Israel’s Save a Child’s Heart group wins UN Population Award
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Israel’s Save a Child’s Heart group wins UN Population Award

Prestigious prize given to non-profit medical charity for saving the lives of thousands of children around the world

Stuart Winer is a breaking news editor at The Times of Israel.

An Echo Technician from Wolfson Medical Center in Israel, examines the heart of a child at the Save a Child's Heart clinic in Zanzibar, March 5, 2018. (Nati Shohat/FLASH9)
An Echo Technician from Wolfson Medical Center in Israel, examines the heart of a child at the Save a Child's Heart clinic in Zanzibar, March 5, 2018. (Nati Shohat/FLASH9)

An Israeli organization that provides life-saving heart treatment to children in developing countries has won a prestigious United Nations award for outstanding contributions to the world’s population.

Save a Child’s Heart was selected to receive the 2018 UN Population Award, the medical charity said in a press statement Monday.

SACH said it was given the award for “saving the lives of thousands of children with heart disease from around the world, and for its outstanding achievements in population and health.”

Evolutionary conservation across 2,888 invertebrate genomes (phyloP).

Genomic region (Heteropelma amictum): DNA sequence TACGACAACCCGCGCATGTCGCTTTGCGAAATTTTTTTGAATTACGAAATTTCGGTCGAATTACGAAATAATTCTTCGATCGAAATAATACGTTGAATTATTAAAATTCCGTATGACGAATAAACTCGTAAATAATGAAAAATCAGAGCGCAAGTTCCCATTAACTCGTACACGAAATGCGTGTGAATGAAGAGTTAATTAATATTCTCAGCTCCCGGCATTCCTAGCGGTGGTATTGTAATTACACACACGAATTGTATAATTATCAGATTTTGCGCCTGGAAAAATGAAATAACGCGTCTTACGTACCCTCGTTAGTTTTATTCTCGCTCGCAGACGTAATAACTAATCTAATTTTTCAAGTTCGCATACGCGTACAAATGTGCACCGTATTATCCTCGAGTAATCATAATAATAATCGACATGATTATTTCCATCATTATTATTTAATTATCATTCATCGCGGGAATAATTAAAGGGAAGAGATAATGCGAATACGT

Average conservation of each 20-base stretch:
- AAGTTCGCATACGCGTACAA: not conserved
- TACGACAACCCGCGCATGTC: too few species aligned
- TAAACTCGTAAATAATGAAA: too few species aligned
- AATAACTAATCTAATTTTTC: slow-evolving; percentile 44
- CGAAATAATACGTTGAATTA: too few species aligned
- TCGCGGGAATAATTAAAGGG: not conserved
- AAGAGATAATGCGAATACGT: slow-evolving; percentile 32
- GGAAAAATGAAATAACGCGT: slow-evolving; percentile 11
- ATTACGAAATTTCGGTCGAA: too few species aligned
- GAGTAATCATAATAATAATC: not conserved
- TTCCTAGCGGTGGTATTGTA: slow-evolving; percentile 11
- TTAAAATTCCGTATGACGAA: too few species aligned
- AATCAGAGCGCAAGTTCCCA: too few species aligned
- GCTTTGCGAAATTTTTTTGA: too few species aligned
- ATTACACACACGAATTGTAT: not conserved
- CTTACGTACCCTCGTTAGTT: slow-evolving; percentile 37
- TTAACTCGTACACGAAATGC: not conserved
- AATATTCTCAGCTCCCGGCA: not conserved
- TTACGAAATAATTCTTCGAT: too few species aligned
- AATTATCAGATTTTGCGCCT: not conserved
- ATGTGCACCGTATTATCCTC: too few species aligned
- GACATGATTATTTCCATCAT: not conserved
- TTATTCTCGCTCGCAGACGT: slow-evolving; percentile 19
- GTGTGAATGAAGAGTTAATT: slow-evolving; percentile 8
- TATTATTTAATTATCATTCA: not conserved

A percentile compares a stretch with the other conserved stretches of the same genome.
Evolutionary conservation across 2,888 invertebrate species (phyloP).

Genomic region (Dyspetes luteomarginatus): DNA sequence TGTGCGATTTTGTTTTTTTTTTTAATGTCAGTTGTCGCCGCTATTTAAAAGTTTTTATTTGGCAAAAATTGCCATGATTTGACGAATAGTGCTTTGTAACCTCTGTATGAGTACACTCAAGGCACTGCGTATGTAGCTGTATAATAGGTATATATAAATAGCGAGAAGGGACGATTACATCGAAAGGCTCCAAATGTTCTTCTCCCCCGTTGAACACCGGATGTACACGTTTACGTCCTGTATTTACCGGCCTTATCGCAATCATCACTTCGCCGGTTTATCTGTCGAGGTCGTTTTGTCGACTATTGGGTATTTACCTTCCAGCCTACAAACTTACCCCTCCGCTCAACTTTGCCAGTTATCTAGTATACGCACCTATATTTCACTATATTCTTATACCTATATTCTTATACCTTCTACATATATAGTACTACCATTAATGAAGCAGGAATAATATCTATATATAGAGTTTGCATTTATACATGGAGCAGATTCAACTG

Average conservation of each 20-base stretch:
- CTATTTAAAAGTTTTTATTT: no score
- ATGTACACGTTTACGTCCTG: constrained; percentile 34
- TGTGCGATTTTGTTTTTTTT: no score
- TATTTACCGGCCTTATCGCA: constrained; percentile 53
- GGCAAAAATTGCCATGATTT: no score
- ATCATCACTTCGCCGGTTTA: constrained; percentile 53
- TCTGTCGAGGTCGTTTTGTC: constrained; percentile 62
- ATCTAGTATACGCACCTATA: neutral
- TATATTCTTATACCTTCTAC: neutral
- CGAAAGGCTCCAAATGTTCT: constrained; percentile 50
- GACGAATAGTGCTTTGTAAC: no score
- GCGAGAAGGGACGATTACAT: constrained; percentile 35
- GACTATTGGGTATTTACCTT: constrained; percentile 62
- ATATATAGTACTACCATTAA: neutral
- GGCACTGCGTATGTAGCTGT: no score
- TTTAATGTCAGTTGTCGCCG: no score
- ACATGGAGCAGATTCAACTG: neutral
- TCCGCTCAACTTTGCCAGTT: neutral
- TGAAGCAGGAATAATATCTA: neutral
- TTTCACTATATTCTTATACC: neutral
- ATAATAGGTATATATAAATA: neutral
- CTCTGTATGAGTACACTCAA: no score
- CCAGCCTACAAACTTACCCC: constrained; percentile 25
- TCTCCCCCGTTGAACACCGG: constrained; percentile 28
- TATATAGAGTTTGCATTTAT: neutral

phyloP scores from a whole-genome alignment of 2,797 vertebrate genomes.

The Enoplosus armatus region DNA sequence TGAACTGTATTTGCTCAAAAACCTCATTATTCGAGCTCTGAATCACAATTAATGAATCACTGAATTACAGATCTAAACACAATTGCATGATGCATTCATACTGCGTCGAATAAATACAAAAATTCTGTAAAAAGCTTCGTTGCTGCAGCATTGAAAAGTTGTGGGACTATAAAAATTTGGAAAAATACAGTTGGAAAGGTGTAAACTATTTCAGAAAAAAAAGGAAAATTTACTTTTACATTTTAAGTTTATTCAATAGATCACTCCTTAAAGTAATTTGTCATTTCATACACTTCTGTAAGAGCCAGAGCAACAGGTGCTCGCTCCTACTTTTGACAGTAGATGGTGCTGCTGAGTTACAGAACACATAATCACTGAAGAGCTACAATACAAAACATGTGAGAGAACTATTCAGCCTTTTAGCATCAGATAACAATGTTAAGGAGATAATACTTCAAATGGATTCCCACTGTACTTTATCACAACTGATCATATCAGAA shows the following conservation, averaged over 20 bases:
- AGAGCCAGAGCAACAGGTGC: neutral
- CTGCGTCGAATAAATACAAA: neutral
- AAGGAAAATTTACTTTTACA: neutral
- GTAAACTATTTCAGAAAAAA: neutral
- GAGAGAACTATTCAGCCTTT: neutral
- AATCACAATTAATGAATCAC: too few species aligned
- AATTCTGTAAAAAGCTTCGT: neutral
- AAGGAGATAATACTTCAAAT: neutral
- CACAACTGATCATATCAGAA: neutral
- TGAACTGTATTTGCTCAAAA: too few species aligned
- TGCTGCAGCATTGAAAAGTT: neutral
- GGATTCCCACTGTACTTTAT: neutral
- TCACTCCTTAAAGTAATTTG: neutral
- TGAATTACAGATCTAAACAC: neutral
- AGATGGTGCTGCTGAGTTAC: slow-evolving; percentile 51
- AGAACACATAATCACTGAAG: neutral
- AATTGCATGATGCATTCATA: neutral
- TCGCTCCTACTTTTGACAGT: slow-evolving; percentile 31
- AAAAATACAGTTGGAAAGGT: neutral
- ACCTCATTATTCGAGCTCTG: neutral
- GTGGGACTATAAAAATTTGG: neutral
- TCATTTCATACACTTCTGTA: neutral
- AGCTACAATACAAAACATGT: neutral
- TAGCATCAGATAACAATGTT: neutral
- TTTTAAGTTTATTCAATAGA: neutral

UN Secretary General Antonio Guterres will present the award at UN headquarters in New York on Tuesday, the statement said.

It is the first time that the award has been given to an Israeli organization, noted SACH, which claims to be Israel’s largest international humanitarian non-profit organization.

SACH was founded in 1995 at the Wolfson Medical Center in Holon, Israel. It has saved the lives of more than 4,700 children in 57 countries.

In addition to its efforts around the world, SACH holds weekly clinics for Palestinian children, bringing some 20-30 children to the Wolfson center each week. Children from the Gaza Strip are accompanied by doctors from the Palestinian enclave, who are given the opportunity to work alongside their Israeli peers, the statement said.

According to SACH, there are currently over 30 children from around the world in Israel recovering from heart surgery or waiting for procedures. They come from Ethiopia, Senegal, Zanzibar, Tanzania, Romania, the West Bank, Gaza, Myanmar, and Fiji.

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